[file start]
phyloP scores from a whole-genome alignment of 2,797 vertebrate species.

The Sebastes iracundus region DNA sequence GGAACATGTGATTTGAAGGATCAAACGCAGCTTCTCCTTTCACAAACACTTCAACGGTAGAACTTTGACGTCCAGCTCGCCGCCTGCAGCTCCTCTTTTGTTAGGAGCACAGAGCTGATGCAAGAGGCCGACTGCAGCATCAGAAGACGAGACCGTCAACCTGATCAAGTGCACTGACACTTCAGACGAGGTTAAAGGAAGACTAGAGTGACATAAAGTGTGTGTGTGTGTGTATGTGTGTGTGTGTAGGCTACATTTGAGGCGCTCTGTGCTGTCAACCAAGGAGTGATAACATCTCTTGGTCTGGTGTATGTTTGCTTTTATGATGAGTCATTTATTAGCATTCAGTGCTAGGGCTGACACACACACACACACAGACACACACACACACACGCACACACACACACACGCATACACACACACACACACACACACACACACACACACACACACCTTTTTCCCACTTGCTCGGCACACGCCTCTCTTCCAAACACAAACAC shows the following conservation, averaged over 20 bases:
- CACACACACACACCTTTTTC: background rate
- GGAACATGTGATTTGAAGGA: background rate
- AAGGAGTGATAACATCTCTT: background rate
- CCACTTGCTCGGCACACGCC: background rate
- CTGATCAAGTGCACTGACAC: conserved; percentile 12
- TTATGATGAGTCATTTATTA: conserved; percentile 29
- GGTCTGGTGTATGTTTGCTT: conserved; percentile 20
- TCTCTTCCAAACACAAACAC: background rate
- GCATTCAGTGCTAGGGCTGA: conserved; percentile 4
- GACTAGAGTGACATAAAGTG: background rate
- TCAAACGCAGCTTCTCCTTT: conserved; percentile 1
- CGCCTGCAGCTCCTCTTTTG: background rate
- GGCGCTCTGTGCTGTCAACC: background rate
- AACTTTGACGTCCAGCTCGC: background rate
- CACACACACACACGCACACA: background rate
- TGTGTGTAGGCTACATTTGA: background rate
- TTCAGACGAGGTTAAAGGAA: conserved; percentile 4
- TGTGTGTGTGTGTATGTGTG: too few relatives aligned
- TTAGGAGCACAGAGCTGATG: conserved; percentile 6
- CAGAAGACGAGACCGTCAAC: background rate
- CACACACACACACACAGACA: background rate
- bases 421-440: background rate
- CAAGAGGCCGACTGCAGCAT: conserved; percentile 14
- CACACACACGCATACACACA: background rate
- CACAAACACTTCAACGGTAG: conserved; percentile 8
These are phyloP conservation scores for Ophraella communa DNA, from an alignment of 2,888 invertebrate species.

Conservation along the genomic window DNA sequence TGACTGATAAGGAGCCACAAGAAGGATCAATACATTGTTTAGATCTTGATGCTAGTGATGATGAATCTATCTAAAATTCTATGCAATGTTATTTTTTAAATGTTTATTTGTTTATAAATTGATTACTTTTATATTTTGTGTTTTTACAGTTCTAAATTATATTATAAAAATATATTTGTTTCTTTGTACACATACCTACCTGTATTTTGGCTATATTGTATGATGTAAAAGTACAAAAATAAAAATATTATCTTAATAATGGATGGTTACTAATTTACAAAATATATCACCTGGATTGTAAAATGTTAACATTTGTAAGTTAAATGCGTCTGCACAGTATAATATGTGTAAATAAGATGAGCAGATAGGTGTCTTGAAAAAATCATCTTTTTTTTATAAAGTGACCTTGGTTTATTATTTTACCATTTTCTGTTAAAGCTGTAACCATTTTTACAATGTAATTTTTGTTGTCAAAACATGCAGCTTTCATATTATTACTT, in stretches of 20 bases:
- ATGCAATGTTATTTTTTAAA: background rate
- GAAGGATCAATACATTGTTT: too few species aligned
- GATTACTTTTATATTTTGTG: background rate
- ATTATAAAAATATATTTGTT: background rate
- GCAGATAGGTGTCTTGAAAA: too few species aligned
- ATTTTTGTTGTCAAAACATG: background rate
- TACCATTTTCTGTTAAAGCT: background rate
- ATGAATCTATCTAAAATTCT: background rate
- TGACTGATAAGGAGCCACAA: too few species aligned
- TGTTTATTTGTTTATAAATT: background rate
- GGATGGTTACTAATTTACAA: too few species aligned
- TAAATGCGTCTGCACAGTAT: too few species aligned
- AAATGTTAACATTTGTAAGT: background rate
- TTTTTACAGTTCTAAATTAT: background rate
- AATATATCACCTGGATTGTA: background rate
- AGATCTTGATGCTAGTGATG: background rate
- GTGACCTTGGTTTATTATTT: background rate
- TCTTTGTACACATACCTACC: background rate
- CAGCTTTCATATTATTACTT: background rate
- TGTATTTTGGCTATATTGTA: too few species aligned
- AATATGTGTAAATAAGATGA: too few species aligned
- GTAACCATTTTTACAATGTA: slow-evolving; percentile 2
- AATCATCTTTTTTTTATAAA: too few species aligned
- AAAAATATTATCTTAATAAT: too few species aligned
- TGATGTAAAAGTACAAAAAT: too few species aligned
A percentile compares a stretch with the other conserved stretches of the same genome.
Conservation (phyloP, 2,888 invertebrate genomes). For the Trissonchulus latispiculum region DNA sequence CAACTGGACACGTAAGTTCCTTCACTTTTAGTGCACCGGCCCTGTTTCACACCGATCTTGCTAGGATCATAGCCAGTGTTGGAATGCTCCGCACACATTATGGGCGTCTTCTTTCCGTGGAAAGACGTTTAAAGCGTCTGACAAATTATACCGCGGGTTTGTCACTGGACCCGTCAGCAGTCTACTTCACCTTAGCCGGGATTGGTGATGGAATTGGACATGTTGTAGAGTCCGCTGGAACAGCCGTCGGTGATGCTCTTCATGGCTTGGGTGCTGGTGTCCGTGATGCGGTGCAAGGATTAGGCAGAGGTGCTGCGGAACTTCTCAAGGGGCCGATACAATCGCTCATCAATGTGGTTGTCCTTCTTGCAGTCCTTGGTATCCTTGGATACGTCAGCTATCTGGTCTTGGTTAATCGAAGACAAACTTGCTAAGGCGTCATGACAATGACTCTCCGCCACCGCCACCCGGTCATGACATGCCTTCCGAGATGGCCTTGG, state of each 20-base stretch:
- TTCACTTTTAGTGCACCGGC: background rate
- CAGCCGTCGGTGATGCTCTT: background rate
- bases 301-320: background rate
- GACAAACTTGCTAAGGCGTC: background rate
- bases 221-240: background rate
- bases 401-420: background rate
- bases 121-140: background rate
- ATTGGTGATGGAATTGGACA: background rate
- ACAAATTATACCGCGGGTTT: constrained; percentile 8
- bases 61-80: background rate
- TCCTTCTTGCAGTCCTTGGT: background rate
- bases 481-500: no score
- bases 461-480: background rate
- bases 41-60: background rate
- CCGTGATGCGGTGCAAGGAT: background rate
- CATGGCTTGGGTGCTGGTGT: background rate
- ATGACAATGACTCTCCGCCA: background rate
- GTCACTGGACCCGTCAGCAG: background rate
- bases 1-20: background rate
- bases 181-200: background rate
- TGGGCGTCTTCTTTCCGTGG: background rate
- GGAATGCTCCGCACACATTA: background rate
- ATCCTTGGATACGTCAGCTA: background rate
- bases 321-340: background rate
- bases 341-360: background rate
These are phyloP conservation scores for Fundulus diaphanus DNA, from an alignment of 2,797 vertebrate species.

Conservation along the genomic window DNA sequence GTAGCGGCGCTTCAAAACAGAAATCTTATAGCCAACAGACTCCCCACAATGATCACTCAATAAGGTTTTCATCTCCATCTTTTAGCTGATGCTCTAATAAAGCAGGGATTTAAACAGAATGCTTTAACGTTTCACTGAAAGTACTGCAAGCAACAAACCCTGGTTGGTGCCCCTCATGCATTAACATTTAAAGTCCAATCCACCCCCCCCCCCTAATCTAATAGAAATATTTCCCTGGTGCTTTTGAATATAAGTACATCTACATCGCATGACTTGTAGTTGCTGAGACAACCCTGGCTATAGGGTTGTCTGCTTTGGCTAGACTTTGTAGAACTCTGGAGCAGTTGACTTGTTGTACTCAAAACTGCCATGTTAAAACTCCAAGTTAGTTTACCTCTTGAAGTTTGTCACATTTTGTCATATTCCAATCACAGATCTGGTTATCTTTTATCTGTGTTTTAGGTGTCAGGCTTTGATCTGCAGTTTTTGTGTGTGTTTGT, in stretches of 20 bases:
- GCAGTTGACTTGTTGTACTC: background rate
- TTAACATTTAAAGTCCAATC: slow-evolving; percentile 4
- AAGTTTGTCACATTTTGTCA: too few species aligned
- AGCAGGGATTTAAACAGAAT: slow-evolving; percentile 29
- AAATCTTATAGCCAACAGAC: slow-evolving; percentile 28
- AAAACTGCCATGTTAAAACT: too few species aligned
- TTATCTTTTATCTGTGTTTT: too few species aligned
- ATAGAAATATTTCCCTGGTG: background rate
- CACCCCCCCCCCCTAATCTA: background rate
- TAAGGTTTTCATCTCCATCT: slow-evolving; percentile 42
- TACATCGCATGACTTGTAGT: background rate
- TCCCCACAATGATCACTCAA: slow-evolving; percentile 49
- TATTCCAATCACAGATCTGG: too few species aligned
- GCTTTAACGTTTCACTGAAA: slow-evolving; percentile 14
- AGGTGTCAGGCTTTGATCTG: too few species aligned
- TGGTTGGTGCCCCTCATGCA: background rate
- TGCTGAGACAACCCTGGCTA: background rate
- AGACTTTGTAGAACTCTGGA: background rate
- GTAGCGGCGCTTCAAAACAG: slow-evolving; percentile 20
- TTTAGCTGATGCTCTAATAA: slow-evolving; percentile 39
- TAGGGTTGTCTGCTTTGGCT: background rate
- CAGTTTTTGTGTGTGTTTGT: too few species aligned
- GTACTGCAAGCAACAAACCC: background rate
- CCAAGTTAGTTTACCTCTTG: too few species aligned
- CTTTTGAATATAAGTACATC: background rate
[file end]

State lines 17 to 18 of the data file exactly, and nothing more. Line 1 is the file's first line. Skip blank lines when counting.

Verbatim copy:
- CACACACACACACGCACACA: background rate
- TGTGTGTAGGCTACATTTGA: background rate